• Tolerance among all the sects.
  • Maintenance of constant contact with the rural people through the system of ‘dhammayatras’.
  • Avoiding expensive and meaningless ceremonies and rituals
  • Charity, kinship, dhamma    Mauryan Empire
  • Religious tolerance
  • Change of heart after Kalinga war and replacement of berighos (sound of war drums) by dhammagosha (sound of peace) signifying conquest through dhamma instead of through war.
  • Major Rock Edict VI: Major Rock Edict VII: Major Rock Edict VIII:
  • Major Rock Edict IX:
  • Major Rock Edict XI: Major Rock Edict XII: Major Rock Edict XIII:

Mauryan Art and Architecture  [Mauryan Empire]

  • Mauryan art is known for the diverse materials used in the constructions. Pre-Ashokan Mauryan art used wood and some other perishable materials. Ashoka started the general use of stone for monuments partly due to Achaemenid influence and partly due to denudation of forests.
  • Pataliputra: Arrian refers to the multiplicity of cities in the Mauryan empire. Megasthenes refers to the city of Pataliputra and says that it is nine-and-half miles in length and eleven miles in breadth. The roof and floor of the imperial palace were made of wood and pillars were the gupta period praises the Mauryan edifices: The city of Pataliputra was surrounded by a big fortification wall made of wood surrounded by a ditch filled with water.
  • Stupas: Tradition has it that Ashoka constructed 84,000 stupas all over the empire and the Chinese pilgrim Hiuen Tsang is said to have reach a considerable number of these. The sanchi stupa was constructed by Ashoka originally of bricks and wood. The sanchi stupa was repaired during the times of the Sungas and a southern gateway to the Sanchi Stupa was constructed by the Satavahanas.  Mauryan Empire
  • Caves: The rock-cut caves of the Mauryan period are the earliest examples of rock-cut architecture. The caves were to serve as residences for the monks and also served the purpose of Churches and assembly halls. These caves show a clear influence of wooden architecture on rock-cut architecture. Ashoka donated some caves such as sudama caves and Lomas Rishi caves in the Barabar hills near Bodhgaya to the Ajivikas. Ashoka’s grandson Dasaratha donated the Nagarjuna hill caves and Gopika caves to the Buddhists.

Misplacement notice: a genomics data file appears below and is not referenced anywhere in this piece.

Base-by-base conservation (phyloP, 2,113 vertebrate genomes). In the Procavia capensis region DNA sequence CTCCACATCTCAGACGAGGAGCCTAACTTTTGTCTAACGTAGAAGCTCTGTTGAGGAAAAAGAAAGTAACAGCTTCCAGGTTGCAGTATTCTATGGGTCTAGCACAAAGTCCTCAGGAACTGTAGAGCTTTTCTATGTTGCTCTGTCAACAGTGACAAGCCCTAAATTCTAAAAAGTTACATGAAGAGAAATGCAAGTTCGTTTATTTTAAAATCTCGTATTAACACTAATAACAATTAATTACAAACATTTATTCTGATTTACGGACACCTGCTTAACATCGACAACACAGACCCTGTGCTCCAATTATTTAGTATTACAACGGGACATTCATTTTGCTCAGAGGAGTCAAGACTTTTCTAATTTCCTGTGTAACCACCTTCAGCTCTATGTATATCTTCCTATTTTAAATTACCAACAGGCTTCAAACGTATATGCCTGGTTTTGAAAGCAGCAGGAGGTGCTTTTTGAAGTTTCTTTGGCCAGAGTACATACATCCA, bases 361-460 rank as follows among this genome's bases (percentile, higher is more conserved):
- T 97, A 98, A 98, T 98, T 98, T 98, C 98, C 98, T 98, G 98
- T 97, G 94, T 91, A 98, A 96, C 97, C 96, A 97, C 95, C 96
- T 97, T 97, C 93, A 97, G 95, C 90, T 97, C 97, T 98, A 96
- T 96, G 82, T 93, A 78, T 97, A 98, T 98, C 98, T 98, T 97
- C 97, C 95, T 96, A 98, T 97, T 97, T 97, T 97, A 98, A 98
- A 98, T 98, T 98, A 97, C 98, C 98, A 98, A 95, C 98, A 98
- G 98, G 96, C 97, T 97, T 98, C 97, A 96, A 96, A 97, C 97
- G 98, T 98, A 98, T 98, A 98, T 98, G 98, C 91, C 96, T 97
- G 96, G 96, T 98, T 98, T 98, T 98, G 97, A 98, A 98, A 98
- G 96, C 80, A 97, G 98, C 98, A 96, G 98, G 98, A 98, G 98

• Pillars: The pillars set up by Ashoka furnish the finest, the most beautiful and characteristic specimens of the remains of the Mauryan art. These were placed either in sacred enclosures or in the vicinity of towns. The pillars are monolithic and are made of two types of stones-red and white sandstone from Mathura and buff-coloured hard sandstone quarried in Chunar near Benaras. Each pillar has three-parts- the prop under the foundation, the shaft or the column and the capital. The capital itself consists of three items-finely executed one or more animal figures, the sacred dharmachakra (with 24 spokes) symbol engraved with animal sculptures in relief, and the inverted or bell-shaped lotus. The capital of Sarnath pillar is undoubtedly the most magnificent and the best piece of the series. The wonderful life-like figures of the four lions standing back to back, and the smaller graceful and stately figures of four animals (lion, elephant, bull and horse) in relief on the abacus, and the inverted lotus, all indicate a highly advanced form of art. The Indian government adopted this capital with some modifications as its state emblem.

Independent Specimens of Art  [Mauryan Empire]

  • Various pieces of art such as terracotta images have been found from Ahicchatra. Such images of mother goddess were very similar to those found from Harappa. Many images, toys, dice, ornaments and beads have been found from Taxila. Some images of animals have been found with elephant being the most popular. Maski was a famous bead making centre. Northern Black Polished ware is the typical pottery of the Mauryan period and is found from even areas suth as Chandrketugarh in Bengaland Susupalgarh in Orissa. In folk art various images of yakshas and yakshis.  Mauryan Empire